The eight keys to education in Norway

The Norwegian education system could be considered one of the most successful among those evaluated since the PISA tests were carried out. In its general performance, it is above the OECD average and at the specific level, in reading and mathematics, it is above the average and in science slightly below. However, beyond these (good) results there are other factors that may be interesting to us. Let’s see them:


  1. 1. The system

Compulsory education in the Norwegian education system is from 6 to 16 years old. However, children’s education is guaranteed from the first year (the lowest in the OECD) and, between the ages of 3 and 4, Norwegians have a high enrollment rate. Subsequently, the children go to elementary school (6-13 years), lower secondary school (13-16 years) and, if they want, to upper secondary school (16-19) which will open the door to tertiary education to which, incidentally, there is greater access than the OECD average.

  1. 2. Free access and equity

As we explained previously, access to education in Norway occurs from an early age thanks to the municipalities guaranteeing the child’s right to a place in early childhood education. This ease of access is thanks to a significant investment in free public education (in 2007, 93% of schools were public) which, in turn, results in very high equity. In fact, the socio-economic impact on students is one of the lowest in the OECD since all children have the right to adapted education or special assistance if they so require it. Proof of all this is the initiative new possibilities that sought to increase the completion rate of studies thanks to carrying out specific measures with low-performing students

  1. 3. The teaching staff

Teacher training implies passing an initial training of four years plus a practicum, the ratio of students per class is lower than the OECD average and their salaries are higher. In addition, between 2009 and 2014, the GNIST (brightness in Norwegian) initiative was carried out, which sought to increase the quality, training, and teaching status, as well as the improvement of school management. Finally, guidelines have been put in place to reform the training of teachers involved in children aged 1 to 10 years.

  1. 4. The search and evaluation of quality

Beyond the initiatives that seek to improve teacher training, various reforms and projects have been carried out to improve the successful system further. Initiatives have been carried out to improve the acquisition of basic skills and to motivate students. Also, the learning evaluation program (2014-17) has been implemented that seeks to complement the national quality evaluation system (2004) with the aim of improving effective evaluation in schools.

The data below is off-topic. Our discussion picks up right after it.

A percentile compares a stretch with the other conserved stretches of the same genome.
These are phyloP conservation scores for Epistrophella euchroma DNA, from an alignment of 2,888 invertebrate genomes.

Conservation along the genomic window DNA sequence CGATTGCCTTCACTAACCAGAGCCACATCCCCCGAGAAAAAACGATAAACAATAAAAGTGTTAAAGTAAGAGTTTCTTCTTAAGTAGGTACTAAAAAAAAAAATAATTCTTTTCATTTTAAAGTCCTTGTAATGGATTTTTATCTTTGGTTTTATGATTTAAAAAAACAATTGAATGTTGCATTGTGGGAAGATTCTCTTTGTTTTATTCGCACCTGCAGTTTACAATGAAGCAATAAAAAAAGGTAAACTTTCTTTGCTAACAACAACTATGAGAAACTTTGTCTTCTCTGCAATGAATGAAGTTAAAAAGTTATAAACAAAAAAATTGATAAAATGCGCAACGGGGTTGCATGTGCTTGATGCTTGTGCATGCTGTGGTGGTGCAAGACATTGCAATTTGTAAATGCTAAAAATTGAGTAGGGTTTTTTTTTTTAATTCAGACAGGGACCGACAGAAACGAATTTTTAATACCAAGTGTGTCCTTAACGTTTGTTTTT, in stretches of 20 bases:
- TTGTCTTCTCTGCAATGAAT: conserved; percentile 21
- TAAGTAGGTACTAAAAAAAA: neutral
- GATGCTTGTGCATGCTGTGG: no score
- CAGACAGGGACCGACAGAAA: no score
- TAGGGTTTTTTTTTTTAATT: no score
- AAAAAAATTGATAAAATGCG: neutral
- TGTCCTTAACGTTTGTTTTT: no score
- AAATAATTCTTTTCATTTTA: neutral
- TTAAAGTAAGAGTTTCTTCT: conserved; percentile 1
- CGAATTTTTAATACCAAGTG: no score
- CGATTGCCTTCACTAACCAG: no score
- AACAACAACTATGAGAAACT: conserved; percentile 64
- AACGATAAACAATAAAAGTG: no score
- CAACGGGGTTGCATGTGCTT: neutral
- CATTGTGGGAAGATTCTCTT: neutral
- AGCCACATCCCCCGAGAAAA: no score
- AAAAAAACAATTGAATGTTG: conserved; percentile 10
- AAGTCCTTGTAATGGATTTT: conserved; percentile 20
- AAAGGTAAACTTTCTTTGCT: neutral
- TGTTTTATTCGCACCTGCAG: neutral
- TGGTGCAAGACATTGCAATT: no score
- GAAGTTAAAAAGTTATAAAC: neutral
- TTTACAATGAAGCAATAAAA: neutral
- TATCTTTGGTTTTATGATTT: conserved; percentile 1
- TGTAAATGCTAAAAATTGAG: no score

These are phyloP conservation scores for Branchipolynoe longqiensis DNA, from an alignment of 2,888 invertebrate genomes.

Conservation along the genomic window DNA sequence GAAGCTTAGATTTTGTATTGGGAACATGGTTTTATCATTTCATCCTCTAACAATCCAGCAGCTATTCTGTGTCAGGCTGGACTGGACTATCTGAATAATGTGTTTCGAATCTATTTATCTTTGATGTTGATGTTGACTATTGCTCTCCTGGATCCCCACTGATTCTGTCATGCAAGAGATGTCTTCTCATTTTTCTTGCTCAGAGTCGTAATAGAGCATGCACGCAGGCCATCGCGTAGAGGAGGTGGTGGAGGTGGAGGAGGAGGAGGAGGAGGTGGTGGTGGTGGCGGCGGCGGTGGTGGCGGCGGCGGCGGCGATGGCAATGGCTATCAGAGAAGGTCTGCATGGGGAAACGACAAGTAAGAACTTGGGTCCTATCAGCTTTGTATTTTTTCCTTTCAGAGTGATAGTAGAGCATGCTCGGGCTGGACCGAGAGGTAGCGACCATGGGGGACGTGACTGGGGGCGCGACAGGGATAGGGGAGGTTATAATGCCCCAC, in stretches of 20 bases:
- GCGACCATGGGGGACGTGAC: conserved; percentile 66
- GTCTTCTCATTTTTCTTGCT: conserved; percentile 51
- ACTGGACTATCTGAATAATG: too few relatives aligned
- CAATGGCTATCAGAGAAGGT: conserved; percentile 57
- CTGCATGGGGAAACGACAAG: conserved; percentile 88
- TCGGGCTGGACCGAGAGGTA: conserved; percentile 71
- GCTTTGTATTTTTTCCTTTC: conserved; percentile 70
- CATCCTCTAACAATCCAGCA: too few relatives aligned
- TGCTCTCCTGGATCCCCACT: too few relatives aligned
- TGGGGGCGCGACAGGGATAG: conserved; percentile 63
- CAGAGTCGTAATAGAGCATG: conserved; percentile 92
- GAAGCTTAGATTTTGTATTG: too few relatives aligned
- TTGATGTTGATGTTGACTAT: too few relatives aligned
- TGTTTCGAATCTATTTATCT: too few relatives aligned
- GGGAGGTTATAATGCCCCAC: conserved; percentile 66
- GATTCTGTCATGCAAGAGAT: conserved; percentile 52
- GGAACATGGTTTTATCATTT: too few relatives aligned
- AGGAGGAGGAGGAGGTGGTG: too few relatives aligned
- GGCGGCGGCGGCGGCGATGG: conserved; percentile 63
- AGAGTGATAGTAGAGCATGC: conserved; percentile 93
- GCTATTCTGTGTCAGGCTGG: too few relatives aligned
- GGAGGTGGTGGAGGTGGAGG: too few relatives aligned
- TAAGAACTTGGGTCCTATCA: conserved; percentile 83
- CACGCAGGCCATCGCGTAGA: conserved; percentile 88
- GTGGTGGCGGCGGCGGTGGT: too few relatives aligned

1. 5. A strategy of effective competences

Related to initiatives based on improving skills , Norway and the OECD carry out a joint project to increase achievement in lower secondary. This project has two objectives: to improve the reading and calculation skills of the students and, secondly, to improve the practices of the teachers in the classroom. The plan implies the detection of effective practices for teachers, principals and schools, the development of teacher support strategies and strengthening the management of schools.

  1. 6. Local management

Although the government sets the general objectives, it is the local authorities who are in charge of making decisions, distributing resources, and directing the centers to lower secondary school. In tertiary education, decision-making rests with the region.

  1. 7. A strong bond with households

For the Norwegian educational system, cooperation between parents, school and students is essential, making it very clear that the education of children is a parental responsibility, with the school seeking to collaborate with parents. In this way, close communication is established that implies interviews, meetings with other parents and the need to be aware of the children’s duties, activities and plans.

  1. 8. An education with very clear values

Norwegian education has apparent values with a deep humanistic root that implies respect for human dignity, nature, intellectual freedom, equality, solidarity, etc. In addition to seeking knowledge and understanding of Norwegian heritage, it is also contrasted with international cultural traditions to promote cultural diversity. Finally, it seeks to promote critical and scientific thinking.